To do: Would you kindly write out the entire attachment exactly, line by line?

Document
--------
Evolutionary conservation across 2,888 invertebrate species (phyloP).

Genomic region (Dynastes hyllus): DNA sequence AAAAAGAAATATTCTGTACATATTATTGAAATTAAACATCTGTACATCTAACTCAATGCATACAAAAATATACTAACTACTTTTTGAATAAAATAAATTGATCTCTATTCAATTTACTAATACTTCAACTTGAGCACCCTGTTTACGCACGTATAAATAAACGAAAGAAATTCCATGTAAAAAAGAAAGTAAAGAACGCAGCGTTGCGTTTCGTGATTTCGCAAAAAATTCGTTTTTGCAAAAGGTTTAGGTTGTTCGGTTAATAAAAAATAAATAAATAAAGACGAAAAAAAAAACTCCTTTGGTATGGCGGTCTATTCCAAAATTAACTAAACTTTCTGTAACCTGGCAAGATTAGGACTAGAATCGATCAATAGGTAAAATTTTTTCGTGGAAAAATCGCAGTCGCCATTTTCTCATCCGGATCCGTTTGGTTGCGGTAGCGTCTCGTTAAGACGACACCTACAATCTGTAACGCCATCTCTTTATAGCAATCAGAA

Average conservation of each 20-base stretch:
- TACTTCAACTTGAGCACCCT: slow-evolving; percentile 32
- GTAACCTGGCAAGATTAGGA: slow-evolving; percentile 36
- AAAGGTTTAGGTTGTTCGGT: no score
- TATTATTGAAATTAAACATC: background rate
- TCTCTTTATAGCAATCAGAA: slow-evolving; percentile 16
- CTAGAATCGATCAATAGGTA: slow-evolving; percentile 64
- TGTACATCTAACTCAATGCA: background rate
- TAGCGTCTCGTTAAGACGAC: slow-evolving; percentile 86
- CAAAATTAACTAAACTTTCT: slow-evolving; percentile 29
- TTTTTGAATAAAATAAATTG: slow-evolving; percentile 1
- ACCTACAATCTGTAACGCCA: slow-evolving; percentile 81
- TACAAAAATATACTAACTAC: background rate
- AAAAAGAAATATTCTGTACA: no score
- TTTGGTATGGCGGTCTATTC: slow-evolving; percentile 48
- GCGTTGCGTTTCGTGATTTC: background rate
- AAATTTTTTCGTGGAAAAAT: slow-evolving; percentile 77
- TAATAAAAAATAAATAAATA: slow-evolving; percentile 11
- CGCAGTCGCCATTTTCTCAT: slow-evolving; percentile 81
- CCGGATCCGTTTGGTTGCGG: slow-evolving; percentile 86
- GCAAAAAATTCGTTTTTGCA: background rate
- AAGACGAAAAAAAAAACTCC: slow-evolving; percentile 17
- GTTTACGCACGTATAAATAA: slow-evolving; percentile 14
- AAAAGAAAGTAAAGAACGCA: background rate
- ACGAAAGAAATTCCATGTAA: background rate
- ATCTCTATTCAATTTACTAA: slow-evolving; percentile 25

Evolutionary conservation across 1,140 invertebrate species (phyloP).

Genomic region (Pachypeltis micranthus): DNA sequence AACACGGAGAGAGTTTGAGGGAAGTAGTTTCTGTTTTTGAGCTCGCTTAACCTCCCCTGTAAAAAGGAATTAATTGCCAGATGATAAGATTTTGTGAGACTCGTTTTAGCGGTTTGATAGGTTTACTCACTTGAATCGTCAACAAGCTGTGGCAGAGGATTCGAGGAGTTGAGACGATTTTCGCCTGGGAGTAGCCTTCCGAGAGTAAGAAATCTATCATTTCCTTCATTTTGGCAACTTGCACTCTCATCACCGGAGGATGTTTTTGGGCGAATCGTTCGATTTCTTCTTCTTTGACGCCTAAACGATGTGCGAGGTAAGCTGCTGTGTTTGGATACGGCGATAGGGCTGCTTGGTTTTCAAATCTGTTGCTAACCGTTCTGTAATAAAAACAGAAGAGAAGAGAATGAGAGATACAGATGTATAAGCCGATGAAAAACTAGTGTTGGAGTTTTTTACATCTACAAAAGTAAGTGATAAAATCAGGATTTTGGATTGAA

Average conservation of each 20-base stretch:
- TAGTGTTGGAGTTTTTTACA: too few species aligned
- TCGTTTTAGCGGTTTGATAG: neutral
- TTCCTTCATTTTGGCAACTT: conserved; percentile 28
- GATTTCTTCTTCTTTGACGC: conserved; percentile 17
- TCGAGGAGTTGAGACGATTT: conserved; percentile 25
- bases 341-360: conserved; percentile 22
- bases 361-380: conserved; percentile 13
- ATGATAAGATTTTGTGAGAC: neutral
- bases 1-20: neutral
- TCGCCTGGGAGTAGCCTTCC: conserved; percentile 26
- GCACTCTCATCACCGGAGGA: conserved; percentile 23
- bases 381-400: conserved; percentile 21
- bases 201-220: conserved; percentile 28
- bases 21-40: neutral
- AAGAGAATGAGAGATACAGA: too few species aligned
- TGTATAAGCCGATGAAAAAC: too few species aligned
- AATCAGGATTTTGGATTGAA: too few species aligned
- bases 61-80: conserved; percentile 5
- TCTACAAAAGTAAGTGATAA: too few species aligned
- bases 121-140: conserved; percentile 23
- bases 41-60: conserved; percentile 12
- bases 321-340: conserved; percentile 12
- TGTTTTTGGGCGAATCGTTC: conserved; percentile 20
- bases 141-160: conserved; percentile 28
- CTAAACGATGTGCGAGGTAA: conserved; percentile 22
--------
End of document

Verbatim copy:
Evolutionary conservation across 2,888 invertebrate species (phyloP).

Genomic region (Dynastes hyllus): DNA sequence AAAAAGAAATATTCTGTACATATTATTGAAATTAAACATCTGTACATCTAACTCAATGCATACAAAAATATACTAACTACTTTTTGAATAAAATAAATTGATCTCTATTCAATTTACTAATACTTCAACTTGAGCACCCTGTTTACGCACGTATAAATAAACGAAAGAAATTCCATGTAAAAAAGAAAGTAAAGAACGCAGCGTTGCGTTTCGTGATTTCGCAAAAAATTCGTTTTTGCAAAAGGTTTAGGTTGTTCGGTTAATAAAAAATAAATAAATAAAGACGAAAAAAAAAACTCCTTTGGTATGGCGGTCTATTCCAAAATTAACTAAACTTTCTGTAACCTGGCAAGATTAGGACTAGAATCGATCAATAGGTAAAATTTTTTCGTGGAAAAATCGCAGTCGCCATTTTCTCATCCGGATCCGTTTGGTTGCGGTAGCGTCTCGTTAAGACGACACCTACAATCTGTAACGCCATCTCTTTATAGCAATCAGAA

Average conservation of each 20-base stretch:
- TACTTCAACTTGAGCACCCT: slow-evolving; percentile 32
- GTAACCTGGCAAGATTAGGA: slow-evolving; percentile 36
- AAAGGTTTAGGTTGTTCGGT: no score
- TATTATTGAAATTAAACATC: background rate
- TCTCTTTATAGCAATCAGAA: slow-evolving; percentile 16
- CTAGAATCGATCAATAGGTA: slow-evolving; percentile 64
- TGTACATCTAACTCAATGCA: background rate
- TAGCGTCTCGTTAAGACGAC: slow-evolving; percentile 86
- CAAAATTAACTAAACTTTCT: slow-evolving; percentile 29
- TTTTTGAATAAAATAAATTG: slow-evolving; percentile 1
- ACCTACAATCTGTAACGCCA: slow-evolving; percentile 81
- TACAAAAATATACTAACTAC: background rate
- AAAAAGAAATATTCTGTACA: no score
- TTTGGTATGGCGGTCTATTC: slow-evolving; percentile 48
- GCGTTGCGTTTCGTGATTTC: background rate
- AAATTTTTTCGTGGAAAAAT: slow-evolving; percentile 77
- TAATAAAAAATAAATAAATA: slow-evolving; percentile 11
- CGCAGTCGCCATTTTCTCAT: slow-evolving; percentile 81
- CCGGATCCGTTTGGTTGCGG: slow-evolving; percentile 86
- GCAAAAAATTCGTTTTTGCA: background rate
- AAGACGAAAAAAAAAACTCC: slow-evolving; percentile 17
- GTTTACGCACGTATAAATAA: slow-evolving; percentile 14
- AAAAGAAAGTAAAGAACGCA: background rate
- ACGAAAGAAATTCCATGTAA: background rate
- ATCTCTATTCAATTTACTAA: slow-evolving; percentile 25

Evolutionary conservation across 1,140 invertebrate species (phyloP).

Genomic region (Pachypeltis micranthus): DNA sequence AACACGGAGAGAGTTTGAGGGAAGTAGTTTCTGTTTTTGAGCTCGCTTAACCTCCCCTGTAAAAAGGAATTAATTGCCAGATGATAAGATTTTGTGAGACTCGTTTTAGCGGTTTGATAGGTTTACTCACTTGAATCGTCAACAAGCTGTGGCAGAGGATTCGAGGAGTTGAGACGATTTTCGCCTGGGAGTAGCCTTCCGAGAGTAAGAAATCTATCATTTCCTTCATTTTGGCAACTTGCACTCTCATCACCGGAGGATGTTTTTGGGCGAATCGTTCGATTTCTTCTTCTTTGACGCCTAAACGATGTGCGAGGTAAGCTGCTGTGTTTGGATACGGCGATAGGGCTGCTTGGTTTTCAAATCTGTTGCTAACCGTTCTGTAATAAAAACAGAAGAGAAGAGAATGAGAGATACAGATGTATAAGCCGATGAAAAACTAGTGTTGGAGTTTTTTACATCTACAAAAGTAAGTGATAAAATCAGGATTTTGGATTGAA

Average conservation of each 20-base stretch:
- TAGTGTTGGAGTTTTTTACA: too few species aligned
- TCGTTTTAGCGGTTTGATAG: neutral
- TTCCTTCATTTTGGCAACTT: conserved; percentile 28
- GATTTCTTCTTCTTTGACGC: conserved; percentile 17
- TCGAGGAGTTGAGACGATTT: conserved; percentile 25
- bases 341-360: conserved; percentile 22
- bases 361-380: conserved; percentile 13
- ATGATAAGATTTTGTGAGAC: neutral
- bases 1-20: neutral
- TCGCCTGGGAGTAGCCTTCC: conserved; percentile 26
- GCACTCTCATCACCGGAGGA: conserved; percentile 23
- bases 381-400: conserved; percentile 21
- bases 201-220: conserved; percentile 28
- bases 21-40: neutral
- AAGAGAATGAGAGATACAGA: too few species aligned
- TGTATAAGCCGATGAAAAAC: too few species aligned
- AATCAGGATTTTGGATTGAA: too few species aligned
- bases 61-80: conserved; percentile 5
- TCTACAAAAGTAAGTGATAA: too few species aligned
- bases 121-140: conserved; percentile 23
- bases 41-60: conserved; percentile 12
- bases 321-340: conserved; percentile 12
- TGTTTTTGGGCGAATCGTTC: conserved; percentile 20
- bases 141-160: conserved; percentile 28
- CTAAACGATGTGCGAGGTAA: conserved; percentile 22